British inflation cooled more than expected in September to a three-month low, offering some relief for consumers who have been squeezed financially since the Brexit vote, data showed on Wednesday.
Consumer price inflation rose at an annual rate of 2.4 percent in September, compared with August's unexpected six-month high of 2.7 percent, the Office for National Statistics said.
That was well below the consensus of a Reuters poll of economists for a fall to 2.6 percent.
"Food was the main downward pull on inflation as last year's September price rises failed to reappear, while ferry prices dropped after their surprisingly high summer peak," ONS statistician Mike Hardie said.
On Tuesday, the ONS said the basic wages of workers rose at their fastest pace in nearly a decade over the summer months.
That backed up the Bank of England's view that a long period of weak pay increases is ending, and that it should raise interest rates in response. Still, the wage growth of 3.1 percent remained meagre by historical standards when adjusted for inflation.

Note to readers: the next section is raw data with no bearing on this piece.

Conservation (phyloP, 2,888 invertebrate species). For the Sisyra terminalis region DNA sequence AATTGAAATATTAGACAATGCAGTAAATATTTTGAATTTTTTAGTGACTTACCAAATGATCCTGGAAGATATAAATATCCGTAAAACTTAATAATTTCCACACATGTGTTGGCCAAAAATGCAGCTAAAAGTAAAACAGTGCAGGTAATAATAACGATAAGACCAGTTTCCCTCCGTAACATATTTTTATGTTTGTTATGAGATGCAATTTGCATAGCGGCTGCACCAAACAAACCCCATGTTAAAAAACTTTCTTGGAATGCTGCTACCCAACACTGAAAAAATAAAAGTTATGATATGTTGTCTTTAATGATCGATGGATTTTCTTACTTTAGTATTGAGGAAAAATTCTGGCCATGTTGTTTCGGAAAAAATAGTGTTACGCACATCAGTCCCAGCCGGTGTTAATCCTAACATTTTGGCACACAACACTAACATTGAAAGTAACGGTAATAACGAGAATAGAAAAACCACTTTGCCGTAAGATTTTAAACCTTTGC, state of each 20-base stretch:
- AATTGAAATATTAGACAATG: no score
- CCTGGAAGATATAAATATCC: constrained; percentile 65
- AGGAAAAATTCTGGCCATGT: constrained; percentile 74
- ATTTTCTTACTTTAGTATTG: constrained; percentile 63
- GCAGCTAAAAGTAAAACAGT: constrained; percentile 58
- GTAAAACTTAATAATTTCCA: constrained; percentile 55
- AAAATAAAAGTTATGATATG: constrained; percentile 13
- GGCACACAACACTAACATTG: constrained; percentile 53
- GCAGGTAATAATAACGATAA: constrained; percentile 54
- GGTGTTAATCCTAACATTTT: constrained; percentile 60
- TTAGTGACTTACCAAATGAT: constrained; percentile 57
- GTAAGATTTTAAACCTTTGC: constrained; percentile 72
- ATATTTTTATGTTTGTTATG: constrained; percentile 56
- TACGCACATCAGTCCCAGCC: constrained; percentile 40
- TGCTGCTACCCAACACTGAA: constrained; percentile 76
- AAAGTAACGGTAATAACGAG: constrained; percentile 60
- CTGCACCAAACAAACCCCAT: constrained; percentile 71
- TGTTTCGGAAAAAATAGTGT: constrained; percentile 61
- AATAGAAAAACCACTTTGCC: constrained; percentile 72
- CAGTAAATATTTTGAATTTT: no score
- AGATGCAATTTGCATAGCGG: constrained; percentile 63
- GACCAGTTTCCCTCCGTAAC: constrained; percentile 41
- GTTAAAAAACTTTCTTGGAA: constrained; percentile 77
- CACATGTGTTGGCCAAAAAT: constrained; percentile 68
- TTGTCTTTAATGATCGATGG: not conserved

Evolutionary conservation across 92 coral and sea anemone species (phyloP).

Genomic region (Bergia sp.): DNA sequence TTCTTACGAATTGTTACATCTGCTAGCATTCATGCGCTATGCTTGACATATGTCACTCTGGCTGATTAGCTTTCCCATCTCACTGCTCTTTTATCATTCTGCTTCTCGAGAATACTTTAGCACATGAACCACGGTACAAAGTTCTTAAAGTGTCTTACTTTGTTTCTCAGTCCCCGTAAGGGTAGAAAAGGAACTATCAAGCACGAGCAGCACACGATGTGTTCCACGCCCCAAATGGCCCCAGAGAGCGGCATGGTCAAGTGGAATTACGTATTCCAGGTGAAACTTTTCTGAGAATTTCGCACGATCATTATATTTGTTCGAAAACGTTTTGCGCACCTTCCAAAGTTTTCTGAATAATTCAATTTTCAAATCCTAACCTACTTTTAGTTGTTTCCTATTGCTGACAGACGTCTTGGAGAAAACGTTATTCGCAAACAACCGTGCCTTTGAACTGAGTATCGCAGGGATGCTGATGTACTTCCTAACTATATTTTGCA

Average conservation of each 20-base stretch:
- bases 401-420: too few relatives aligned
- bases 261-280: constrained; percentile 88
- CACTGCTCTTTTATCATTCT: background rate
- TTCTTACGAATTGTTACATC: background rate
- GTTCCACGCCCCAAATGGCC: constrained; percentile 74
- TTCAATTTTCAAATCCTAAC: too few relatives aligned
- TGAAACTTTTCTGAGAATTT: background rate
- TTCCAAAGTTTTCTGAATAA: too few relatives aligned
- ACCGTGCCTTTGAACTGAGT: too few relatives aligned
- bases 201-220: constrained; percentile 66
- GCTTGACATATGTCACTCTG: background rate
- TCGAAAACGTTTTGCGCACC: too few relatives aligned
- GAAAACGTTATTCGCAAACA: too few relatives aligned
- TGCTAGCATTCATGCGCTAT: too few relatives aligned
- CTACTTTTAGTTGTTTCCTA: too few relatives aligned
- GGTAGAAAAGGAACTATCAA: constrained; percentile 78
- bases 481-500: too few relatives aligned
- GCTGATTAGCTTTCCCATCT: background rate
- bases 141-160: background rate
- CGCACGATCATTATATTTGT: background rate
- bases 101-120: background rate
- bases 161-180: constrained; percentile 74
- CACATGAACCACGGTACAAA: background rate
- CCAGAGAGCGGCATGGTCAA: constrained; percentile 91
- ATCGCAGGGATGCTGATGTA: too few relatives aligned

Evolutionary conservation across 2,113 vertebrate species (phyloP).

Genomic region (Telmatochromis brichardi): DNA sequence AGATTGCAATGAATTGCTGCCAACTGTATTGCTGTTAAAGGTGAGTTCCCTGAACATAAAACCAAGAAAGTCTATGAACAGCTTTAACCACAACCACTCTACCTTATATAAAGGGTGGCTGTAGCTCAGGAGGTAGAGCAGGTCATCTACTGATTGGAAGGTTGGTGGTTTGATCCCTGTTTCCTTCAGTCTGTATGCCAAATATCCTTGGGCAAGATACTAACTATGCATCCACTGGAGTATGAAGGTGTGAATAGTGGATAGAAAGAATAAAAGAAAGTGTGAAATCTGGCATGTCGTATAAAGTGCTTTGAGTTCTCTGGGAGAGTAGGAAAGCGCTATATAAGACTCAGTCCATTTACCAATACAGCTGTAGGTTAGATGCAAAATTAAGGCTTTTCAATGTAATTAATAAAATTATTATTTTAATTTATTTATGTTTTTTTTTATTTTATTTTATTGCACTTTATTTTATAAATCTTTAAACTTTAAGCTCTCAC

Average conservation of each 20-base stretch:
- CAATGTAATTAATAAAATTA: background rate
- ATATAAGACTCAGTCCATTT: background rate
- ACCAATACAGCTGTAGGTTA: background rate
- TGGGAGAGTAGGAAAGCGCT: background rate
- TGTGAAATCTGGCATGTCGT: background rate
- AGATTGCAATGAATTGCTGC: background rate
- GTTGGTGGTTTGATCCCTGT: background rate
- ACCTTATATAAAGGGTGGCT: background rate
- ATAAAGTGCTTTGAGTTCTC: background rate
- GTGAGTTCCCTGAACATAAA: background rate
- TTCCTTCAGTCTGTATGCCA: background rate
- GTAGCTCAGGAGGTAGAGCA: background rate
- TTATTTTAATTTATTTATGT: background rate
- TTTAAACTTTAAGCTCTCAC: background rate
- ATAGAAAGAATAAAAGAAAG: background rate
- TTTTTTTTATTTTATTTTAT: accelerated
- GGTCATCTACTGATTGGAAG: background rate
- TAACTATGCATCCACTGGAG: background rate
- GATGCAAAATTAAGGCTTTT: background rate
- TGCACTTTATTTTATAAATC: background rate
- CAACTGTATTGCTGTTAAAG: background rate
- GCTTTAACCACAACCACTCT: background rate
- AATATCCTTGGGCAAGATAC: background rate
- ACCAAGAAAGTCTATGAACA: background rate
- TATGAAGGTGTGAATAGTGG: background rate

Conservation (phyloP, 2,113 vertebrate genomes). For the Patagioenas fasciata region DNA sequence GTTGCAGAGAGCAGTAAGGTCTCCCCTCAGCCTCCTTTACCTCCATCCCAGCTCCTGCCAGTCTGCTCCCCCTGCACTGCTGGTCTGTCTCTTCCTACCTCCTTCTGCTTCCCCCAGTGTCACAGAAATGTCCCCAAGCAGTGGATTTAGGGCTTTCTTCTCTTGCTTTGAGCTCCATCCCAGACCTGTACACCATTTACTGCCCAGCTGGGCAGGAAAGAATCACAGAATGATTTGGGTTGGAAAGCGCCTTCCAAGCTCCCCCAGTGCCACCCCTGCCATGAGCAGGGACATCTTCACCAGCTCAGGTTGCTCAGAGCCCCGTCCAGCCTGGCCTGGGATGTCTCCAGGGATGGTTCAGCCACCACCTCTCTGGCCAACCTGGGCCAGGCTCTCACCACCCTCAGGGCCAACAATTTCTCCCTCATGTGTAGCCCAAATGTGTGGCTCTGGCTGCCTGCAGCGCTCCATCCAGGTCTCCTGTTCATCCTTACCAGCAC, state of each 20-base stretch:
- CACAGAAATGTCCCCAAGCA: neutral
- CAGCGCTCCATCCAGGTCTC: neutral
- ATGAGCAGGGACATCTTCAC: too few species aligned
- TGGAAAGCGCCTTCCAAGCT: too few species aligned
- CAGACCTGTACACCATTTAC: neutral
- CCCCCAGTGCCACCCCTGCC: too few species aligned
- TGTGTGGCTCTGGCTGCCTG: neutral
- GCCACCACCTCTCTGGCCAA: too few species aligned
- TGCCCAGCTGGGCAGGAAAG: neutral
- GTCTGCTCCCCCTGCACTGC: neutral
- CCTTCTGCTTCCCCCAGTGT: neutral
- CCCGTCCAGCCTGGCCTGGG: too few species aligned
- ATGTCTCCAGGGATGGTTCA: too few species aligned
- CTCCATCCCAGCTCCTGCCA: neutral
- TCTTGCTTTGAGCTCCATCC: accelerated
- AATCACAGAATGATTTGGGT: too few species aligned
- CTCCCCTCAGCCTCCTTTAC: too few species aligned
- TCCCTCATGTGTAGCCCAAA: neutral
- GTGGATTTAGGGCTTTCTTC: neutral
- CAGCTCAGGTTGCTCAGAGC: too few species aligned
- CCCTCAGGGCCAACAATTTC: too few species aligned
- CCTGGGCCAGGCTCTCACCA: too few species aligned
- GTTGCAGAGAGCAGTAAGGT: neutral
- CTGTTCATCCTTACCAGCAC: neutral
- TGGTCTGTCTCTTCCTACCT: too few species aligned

The BoE expects inflation will drift down but will remain just above its 2 percent target in two years' time as it gradually raises borrowing costs.
Consumer price inflation hit a five-year high of 3.1 percent in November, when the inflationary effect of the pound's tumble after Brexit vote in June 2016 reached its peak.
While that has started to subside, Wednesday's ONS figures suggested there could be more short-term pressure in the pipeline for consumer prices.
Among manufacturers, the cost of raw materials - many of them imported - was 10.3 percent higher than in September 2017, up from a revised 9.4 percent in August.
That was a bigger rise than any economist had forecast in the Reuters poll that had pointed to a rise of 9.2 percent.
Manufacturers increased the prices they charged by 3.1 percent compared with 2.9 percent in August, again stronger than all forecasts in the poll that had pointed to a 2.9 percent increase.
The ONS also said house prices in August rose by an annual 3.2 percent across the United Kingdom as a whole, the smallest rise since August 2013 and compared with a 3.4 percent increase in July. Prices in London alone slipped 0.2 percent.